I often receive questions about why the leaves of a grape vine turn yellow long before fall.

Although there are about 20 reasons why these symptoms show on leaves, I think the most common reason for yellowish leaves on a grape vine, is Magnesium (Mg) deficiency.

Not all grape vines show symptoms of Magnesium deficiency, but it is becoming more and more evident in vineyards as we learn more about the importance of Magnesium for optimum grape quality.

What is the function of Magnesium in a grape vine?

Magnesium form part of the chlorophyll molecule.  As you can recall from school, chlorophyll is a green pigment found in most plants, hence the green colour of chlorophyll-containing tissues such as the leaves of your grape vine.

As we all know by now; the leaves (and green parts) of the grape vine is where the carbohydrates are manufactured and transported to the rest of the grape vine.  These carbohydrates are necessary for optimum growth, the immunity of the grape vine and for the proper development of the berries.

The symptoms of Magnesium deficiency:

More often, the symptoms of Magnesium deficiency is overlooked when growing black or red grapes, as white varieties show Magnesium shortages more prominent.



Deficiency symptoms are seen on the older basal leaves and start with leaf margin yellowing that moves inward. The leaf veins stay green the longest and the areas between become pale green and often creamy white. In red grapes, there may be a reddish colouring that develops between the veins (like the picture below).


  If you are not familliar with these terms, have a look at the picture below:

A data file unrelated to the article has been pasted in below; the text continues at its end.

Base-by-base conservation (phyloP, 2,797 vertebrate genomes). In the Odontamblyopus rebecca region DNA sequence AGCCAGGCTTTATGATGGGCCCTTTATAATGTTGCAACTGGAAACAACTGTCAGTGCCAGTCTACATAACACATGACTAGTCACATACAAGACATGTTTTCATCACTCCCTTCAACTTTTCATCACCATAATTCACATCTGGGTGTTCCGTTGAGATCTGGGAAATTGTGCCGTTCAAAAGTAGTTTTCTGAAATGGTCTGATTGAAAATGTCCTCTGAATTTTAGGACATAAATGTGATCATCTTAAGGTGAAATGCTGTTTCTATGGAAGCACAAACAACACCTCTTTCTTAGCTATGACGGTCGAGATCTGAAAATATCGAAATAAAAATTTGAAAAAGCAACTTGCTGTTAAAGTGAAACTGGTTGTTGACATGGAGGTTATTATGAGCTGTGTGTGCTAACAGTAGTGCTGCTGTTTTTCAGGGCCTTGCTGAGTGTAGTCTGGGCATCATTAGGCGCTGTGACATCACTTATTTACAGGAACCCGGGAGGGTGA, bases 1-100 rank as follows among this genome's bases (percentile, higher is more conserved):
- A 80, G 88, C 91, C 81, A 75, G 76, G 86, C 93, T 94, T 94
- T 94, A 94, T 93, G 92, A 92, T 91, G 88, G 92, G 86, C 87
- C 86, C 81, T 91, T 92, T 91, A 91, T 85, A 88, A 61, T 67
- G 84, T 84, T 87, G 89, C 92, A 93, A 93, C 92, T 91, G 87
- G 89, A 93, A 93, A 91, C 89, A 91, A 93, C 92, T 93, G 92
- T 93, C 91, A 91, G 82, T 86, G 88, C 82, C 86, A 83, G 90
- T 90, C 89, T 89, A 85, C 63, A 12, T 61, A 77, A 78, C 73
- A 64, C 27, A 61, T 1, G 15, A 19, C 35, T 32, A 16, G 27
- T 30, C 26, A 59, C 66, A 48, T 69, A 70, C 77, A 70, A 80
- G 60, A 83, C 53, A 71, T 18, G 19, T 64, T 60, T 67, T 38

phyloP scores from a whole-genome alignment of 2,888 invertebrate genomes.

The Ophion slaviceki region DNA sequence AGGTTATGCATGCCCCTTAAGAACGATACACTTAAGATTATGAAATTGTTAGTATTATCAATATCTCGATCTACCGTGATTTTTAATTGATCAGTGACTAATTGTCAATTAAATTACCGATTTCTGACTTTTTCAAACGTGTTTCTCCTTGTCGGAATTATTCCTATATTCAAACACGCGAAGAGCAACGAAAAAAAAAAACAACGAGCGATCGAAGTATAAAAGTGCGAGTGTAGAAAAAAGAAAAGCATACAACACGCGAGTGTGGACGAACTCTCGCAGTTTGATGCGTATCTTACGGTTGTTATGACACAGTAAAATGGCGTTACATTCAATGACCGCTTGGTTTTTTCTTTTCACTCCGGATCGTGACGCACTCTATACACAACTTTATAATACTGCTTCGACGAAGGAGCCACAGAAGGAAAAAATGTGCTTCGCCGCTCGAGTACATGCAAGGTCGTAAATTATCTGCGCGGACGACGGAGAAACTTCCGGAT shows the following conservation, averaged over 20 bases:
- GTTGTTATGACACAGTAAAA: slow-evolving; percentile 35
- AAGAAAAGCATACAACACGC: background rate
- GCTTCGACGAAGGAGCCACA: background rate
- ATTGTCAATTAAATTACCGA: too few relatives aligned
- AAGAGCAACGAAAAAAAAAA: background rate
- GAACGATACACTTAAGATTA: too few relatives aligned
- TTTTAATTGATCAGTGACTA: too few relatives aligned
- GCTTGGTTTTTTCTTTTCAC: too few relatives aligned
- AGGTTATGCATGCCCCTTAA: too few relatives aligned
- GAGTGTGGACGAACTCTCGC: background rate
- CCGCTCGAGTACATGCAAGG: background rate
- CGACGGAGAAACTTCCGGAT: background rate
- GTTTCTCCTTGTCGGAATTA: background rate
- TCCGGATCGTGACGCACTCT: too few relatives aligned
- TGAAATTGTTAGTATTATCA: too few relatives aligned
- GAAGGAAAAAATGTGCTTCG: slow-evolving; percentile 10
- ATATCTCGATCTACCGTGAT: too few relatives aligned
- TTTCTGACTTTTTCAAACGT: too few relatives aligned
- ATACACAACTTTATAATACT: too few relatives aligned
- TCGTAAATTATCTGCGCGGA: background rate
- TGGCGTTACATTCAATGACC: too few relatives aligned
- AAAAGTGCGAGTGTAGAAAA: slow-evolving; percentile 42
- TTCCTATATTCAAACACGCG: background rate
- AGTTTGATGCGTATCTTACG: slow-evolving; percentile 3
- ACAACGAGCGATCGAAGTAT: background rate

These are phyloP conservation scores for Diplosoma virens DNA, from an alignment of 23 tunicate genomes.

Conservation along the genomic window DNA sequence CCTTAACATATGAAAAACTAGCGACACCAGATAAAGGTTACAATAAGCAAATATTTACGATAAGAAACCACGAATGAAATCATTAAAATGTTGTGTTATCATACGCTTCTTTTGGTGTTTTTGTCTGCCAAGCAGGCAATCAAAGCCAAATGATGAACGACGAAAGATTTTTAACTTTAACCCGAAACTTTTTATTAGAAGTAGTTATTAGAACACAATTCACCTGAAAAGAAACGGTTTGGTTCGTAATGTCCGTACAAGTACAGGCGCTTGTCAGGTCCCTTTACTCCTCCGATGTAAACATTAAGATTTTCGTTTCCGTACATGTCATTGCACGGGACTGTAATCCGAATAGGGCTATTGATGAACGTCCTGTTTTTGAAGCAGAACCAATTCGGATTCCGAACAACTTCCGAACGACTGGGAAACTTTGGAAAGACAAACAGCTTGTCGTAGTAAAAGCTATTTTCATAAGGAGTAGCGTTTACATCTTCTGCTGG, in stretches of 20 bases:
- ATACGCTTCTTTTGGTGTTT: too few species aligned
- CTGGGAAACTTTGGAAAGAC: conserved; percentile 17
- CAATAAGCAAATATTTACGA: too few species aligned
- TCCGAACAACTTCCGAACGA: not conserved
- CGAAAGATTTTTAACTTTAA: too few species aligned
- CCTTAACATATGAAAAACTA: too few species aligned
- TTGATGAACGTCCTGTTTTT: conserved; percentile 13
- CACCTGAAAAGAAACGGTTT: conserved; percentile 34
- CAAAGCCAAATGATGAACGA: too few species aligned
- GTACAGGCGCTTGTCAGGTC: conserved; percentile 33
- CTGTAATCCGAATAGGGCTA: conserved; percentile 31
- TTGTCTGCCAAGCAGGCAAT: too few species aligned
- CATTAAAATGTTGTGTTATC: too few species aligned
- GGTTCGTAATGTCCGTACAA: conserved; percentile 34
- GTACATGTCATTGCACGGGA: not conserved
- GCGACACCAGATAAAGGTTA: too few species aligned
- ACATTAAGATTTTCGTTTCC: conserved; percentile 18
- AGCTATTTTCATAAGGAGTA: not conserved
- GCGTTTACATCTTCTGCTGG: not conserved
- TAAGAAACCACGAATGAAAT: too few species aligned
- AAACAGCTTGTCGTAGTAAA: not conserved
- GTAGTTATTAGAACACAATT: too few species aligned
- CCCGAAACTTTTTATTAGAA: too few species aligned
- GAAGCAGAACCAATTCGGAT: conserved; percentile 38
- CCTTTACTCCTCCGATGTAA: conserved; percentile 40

Not only does Magnesium deficiency affect the leaves and the manufacturing of carbohydrates, but it can also lead to premature fruit drop at harvest (more reason to keep a look out for the symptoms!).

How to correct Magnesium deficiency:

The most common mistake grape growers make, when they diagnose a grape vine with a Magnesium deficiency, is add tons of Magnesium to the soil or foliar.

Over the past 20 years I have been growing grapes, I have found that most of the time, it is not a shortage of Magnesium that cause the problems (symptoms), but more often it is a pH problem or Potassium (K) / Magnesium imbalance.

The problem starts when you are growing grapes on more acid soils.  Magnesium is tied up to the soil particles of acid soils and become more and more unavailable to the grape vines, the lower the pH gets.

Now, the first thing you do before planting your grape vine, is to correct (raise) the pH of these soil, right?  But most of the times, grape growers don’t take into account that by adding elements like lime and Potassium to correct the pH, it can cause even more Magnesium to become unavailable to the plants!

Soils with very high levels of Potassium (K) (many of the organic growers will have this problem), will have little available Magnesium.  Why?  Because Potassium will displace Magnesium cations (Mg ++), making less  Mg anions available to the plant.

In other words, if you have a low pH soil (below 5.5 pH), and you want to raise the pH without binding the Magnesium, you should apply dolomitic lime (high in magnesium) at the rate of two to four tons per acre – BUT before you run out to by some lime, I do recommend you let your soil be analyzed first.  Magnesium soil test values between 100-250 ppm are considered adequate for growing grapes.

If the Magnesium deficiency symptoms are picked up during the growing season (normally between flowering and veraison), a petiole analysis (leave stalk analysis) of the grape vine is the right way to determine what is going on inside the grape vine.  A foliar spray of Magnesium sulphate will temporary correct the issue.  The most common recommendations are 15.0 to 20.0 lb. of magnesium sulfate/100 gal. sprayed as a dilute spray at 200 gal./acre.


Then again; get your vineyard soil analyzed do the corrections there, as Epson salt can cause foliar and fruit damage if mixed with other products.

 I hope that this article shed some light on the subject of the importance of Magnesium when growing your grape vines.


Have an excellent day my friend!




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